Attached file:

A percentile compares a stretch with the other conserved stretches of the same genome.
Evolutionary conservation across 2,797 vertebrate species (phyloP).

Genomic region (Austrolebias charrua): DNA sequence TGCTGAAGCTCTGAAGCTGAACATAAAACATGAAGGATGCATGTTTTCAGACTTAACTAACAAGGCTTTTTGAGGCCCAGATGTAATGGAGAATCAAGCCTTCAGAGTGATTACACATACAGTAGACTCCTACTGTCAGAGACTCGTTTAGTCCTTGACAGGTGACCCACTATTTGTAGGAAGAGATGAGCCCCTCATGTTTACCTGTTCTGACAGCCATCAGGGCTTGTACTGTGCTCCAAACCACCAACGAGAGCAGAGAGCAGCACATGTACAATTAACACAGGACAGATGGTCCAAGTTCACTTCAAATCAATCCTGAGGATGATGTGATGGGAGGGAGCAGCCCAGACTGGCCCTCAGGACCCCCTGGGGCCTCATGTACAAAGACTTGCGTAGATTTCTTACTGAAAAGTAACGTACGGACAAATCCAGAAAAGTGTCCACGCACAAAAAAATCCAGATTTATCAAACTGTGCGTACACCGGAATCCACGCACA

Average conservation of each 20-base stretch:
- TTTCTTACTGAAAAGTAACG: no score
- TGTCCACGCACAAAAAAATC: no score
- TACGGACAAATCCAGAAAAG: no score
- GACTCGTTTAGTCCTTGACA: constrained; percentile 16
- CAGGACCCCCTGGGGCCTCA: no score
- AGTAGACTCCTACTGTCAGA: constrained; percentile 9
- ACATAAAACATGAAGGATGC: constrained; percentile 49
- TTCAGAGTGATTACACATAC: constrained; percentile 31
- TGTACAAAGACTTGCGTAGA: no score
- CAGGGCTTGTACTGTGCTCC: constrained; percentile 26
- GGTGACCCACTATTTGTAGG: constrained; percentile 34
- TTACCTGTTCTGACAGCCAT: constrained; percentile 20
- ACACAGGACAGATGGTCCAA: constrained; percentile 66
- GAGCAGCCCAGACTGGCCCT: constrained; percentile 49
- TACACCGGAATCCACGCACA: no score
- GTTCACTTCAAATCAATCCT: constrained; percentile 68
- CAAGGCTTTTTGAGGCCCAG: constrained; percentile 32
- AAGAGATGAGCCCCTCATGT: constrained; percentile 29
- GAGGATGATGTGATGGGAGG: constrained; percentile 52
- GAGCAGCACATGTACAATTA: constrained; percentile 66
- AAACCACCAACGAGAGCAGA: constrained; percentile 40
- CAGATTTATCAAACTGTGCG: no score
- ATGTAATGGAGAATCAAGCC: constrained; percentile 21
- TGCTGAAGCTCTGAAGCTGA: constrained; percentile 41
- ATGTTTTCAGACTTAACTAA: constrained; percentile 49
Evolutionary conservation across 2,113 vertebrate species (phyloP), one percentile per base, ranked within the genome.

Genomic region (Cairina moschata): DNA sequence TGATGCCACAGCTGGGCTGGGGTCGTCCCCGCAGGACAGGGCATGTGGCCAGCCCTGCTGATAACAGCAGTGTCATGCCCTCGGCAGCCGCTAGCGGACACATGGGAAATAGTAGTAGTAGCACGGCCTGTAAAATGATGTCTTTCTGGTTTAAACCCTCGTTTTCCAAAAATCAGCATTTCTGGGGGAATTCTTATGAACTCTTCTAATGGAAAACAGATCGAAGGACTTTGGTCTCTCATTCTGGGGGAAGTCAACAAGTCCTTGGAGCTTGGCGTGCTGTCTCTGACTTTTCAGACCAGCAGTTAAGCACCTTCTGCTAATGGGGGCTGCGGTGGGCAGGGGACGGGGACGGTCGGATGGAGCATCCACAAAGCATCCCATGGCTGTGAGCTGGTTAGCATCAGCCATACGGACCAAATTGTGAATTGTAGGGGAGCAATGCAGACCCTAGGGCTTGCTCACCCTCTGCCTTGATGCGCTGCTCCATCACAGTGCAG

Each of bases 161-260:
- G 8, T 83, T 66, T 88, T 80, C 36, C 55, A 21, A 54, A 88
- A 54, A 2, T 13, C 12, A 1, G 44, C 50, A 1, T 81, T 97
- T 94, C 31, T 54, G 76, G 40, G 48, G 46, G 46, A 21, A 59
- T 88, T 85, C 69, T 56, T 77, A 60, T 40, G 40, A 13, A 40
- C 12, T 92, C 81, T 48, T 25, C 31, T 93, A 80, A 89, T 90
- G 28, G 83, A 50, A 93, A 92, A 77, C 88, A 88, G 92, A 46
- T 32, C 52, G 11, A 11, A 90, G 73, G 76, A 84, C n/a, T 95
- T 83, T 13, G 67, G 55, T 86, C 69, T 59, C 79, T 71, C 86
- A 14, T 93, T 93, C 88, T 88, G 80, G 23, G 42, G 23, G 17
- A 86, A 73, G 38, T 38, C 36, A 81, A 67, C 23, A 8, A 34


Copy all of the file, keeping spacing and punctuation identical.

A percentile compares a stretch with the other conserved stretches of the same genome.
Evolutionary conservation across 2,797 vertebrate species (phyloP).

Genomic region (Austrolebias charrua): DNA sequence TGCTGAAGCTCTGAAGCTGAACATAAAACATGAAGGATGCATGTTTTCAGACTTAACTAACAAGGCTTTTTGAGGCCCAGATGTAATGGAGAATCAAGCCTTCAGAGTGATTACACATACAGTAGACTCCTACTGTCAGAGACTCGTTTAGTCCTTGACAGGTGACCCACTATTTGTAGGAAGAGATGAGCCCCTCATGTTTACCTGTTCTGACAGCCATCAGGGCTTGTACTGTGCTCCAAACCACCAACGAGAGCAGAGAGCAGCACATGTACAATTAACACAGGACAGATGGTCCAAGTTCACTTCAAATCAATCCTGAGGATGATGTGATGGGAGGGAGCAGCCCAGACTGGCCCTCAGGACCCCCTGGGGCCTCATGTACAAAGACTTGCGTAGATTTCTTACTGAAAAGTAACGTACGGACAAATCCAGAAAAGTGTCCACGCACAAAAAAATCCAGATTTATCAAACTGTGCGTACACCGGAATCCACGCACA

Average conservation of each 20-base stretch:
- TTTCTTACTGAAAAGTAACG: no score
- TGTCCACGCACAAAAAAATC: no score
- TACGGACAAATCCAGAAAAG: no score
- GACTCGTTTAGTCCTTGACA: constrained; percentile 16
- CAGGACCCCCTGGGGCCTCA: no score
- AGTAGACTCCTACTGTCAGA: constrained; percentile 9
- ACATAAAACATGAAGGATGC: constrained; percentile 49
- TTCAGAGTGATTACACATAC: constrained; percentile 31
- TGTACAAAGACTTGCGTAGA: no score
- CAGGGCTTGTACTGTGCTCC: constrained; percentile 26
- GGTGACCCACTATTTGTAGG: constrained; percentile 34
- TTACCTGTTCTGACAGCCAT: constrained; percentile 20
- ACACAGGACAGATGGTCCAA: constrained; percentile 66
- GAGCAGCCCAGACTGGCCCT: constrained; percentile 49
- TACACCGGAATCCACGCACA: no score
- GTTCACTTCAAATCAATCCT: constrained; percentile 68
- CAAGGCTTTTTGAGGCCCAG: constrained; percentile 32
- AAGAGATGAGCCCCTCATGT: constrained; percentile 29
- GAGGATGATGTGATGGGAGG: constrained; percentile 52
- GAGCAGCACATGTACAATTA: constrained; percentile 66
- AAACCACCAACGAGAGCAGA: constrained; percentile 40
- CAGATTTATCAAACTGTGCG: no score
- ATGTAATGGAGAATCAAGCC: constrained; percentile 21
- TGCTGAAGCTCTGAAGCTGA: constrained; percentile 41
- ATGTTTTCAGACTTAACTAA: constrained; percentile 49
Evolutionary conservation across 2,113 vertebrate species (phyloP), one percentile per base, ranked within the genome.

Genomic region (Cairina moschata): DNA sequence TGATGCCACAGCTGGGCTGGGGTCGTCCCCGCAGGACAGGGCATGTGGCCAGCCCTGCTGATAACAGCAGTGTCATGCCCTCGGCAGCCGCTAGCGGACACATGGGAAATAGTAGTAGTAGCACGGCCTGTAAAATGATGTCTTTCTGGTTTAAACCCTCGTTTTCCAAAAATCAGCATTTCTGGGGGAATTCTTATGAACTCTTCTAATGGAAAACAGATCGAAGGACTTTGGTCTCTCATTCTGGGGGAAGTCAACAAGTCCTTGGAGCTTGGCGTGCTGTCTCTGACTTTTCAGACCAGCAGTTAAGCACCTTCTGCTAATGGGGGCTGCGGTGGGCAGGGGACGGGGACGGTCGGATGGAGCATCCACAAAGCATCCCATGGCTGTGAGCTGGTTAGCATCAGCCATACGGACCAAATTGTGAATTGTAGGGGAGCAATGCAGACCCTAGGGCTTGCTCACCCTCTGCCTTGATGCGCTGCTCCATCACAGTGCAG

Each of bases 161-260:
- G 8, T 83, T 66, T 88, T 80, C 36, C 55, A 21, A 54, A 88
- A 54, A 2, T 13, C 12, A 1, G 44, C 50, A 1, T 81, T 97
- T 94, C 31, T 54, G 76, G 40, G 48, G 46, G 46, A 21, A 59
- T 88, T 85, C 69, T 56, T 77, A 60, T 40, G 40, A 13, A 40
- C 12, T 92, C 81, T 48, T 25, C 31, T 93, A 80, A 89, T 90
- G 28, G 83, A 50, A 93, A 92, A 77, C 88, A 88, G 92, A 46
- T 32, C 52, G 11, A 11, A 90, G 73, G 76, A 84, C n/a, T 95
- T 83, T 13, G 67, G 55, T 86, C 69, T 59, C 79, T 71, C 86
- A 14, T 93, T 93, C 88, T 88, G 80, G 23, G 42, G 23, G 17
- A 86, A 73, G 38, T 38, C 36, A 81, A 67, C 23, A 8, A 34